A cannabis user who armed himself with a nail file and tried to rob a Bellshill post office has been ordered to stay off drugs.
Much has been made recently of the benefits of the Class B drug, but a sheriff is convinced taking cannabis is bad for Jordan Hamill’s health.
Allowing the accused to continue getting mental health treatment in the community, Sheriff Alasdair MacFadyen told him: “Step one is to stop using cannabis.”
Hamill (25), of Turquoise Terrace, Bellshill, avoided prison when he appeared at Hamilton Sheriff Court.
He admitted attempted robbery at the Nisa Stores post office in North Road, Bellshill, on February 6 last year.
The court heard he handed himself, and the nail file, in to police a short time after the botched raid.
Callum Forsyth, prosecuting, said Hamill entered the premises at 2pm with a supermarket bag, went up to the counter and told staff member Aisha Majid to “put it in the bag”.
Mr Forsyth stated: “She was somewhat incredulous and thought she had misheard him. But he told her to give him the money and kept repeating ‘Put it in the bag’.
“The accused then lifted his jumper and the worker saw what she thought was a knife.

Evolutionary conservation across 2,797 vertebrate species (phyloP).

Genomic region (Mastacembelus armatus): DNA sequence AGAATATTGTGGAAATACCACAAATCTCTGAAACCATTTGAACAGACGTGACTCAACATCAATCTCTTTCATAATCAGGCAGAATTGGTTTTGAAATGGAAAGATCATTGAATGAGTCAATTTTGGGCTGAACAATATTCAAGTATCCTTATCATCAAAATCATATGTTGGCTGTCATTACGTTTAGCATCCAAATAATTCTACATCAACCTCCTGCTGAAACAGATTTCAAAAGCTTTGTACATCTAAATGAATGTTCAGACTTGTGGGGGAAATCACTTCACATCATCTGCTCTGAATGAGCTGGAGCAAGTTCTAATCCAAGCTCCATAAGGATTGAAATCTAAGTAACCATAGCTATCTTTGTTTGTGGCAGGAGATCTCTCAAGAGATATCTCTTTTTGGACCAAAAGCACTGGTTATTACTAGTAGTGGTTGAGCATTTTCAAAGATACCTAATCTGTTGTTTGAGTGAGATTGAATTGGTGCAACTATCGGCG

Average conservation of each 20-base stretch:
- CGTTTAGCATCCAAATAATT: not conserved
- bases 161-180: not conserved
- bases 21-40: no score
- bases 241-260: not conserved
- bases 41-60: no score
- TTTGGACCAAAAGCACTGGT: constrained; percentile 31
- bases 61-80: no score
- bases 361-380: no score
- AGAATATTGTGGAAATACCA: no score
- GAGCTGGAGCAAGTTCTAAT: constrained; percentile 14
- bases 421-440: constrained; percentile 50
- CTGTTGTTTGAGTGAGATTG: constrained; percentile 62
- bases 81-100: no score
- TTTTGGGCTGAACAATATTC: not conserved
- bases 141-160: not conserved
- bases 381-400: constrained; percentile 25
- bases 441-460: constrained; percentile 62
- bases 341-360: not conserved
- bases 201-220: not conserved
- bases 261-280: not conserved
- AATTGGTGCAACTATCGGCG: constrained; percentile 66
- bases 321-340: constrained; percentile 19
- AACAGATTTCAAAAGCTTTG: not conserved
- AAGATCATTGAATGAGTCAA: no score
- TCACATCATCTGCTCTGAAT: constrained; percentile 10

“Other members of staff had heard him demand money and one of them pressed an alarm button. Hamill then left, realising they weren’t going to hand over any money.
“About 3.45pm the accused presented himself at the front counter at Bellshill police station and said ‘I want to hand myself in for the robbery down the shop. It was me.’
“He produced a nail file and said that what was what he had used.”
Defence agent Alan Murray said Hamill has been hospitalised recently due to his mental health problems.
The agent explained: “There will be continued attention from the mental health team. He is still somewhat fragile, but things seem to be better than they were.
“It will be a long journey over months or years and perhaps the court could keep an eye on him.
“Given he went round to the police station afterwards, the attempted robbery would appear to fall into the category of ‘a cry for help’.”
Sheriff MacFadyen told Hamill: “I note that at least some of your health difficulties are caused, or made worse, by the substances you choose to use.
“So there’s not a lot of sympathy and stage one has to be to stop using cannabis - there is no doubt in my mind about that.
“We’ll see how your health is after that, but you must be responsible for your own actions.”
The sheriff deferred sentence until July for good behaviour.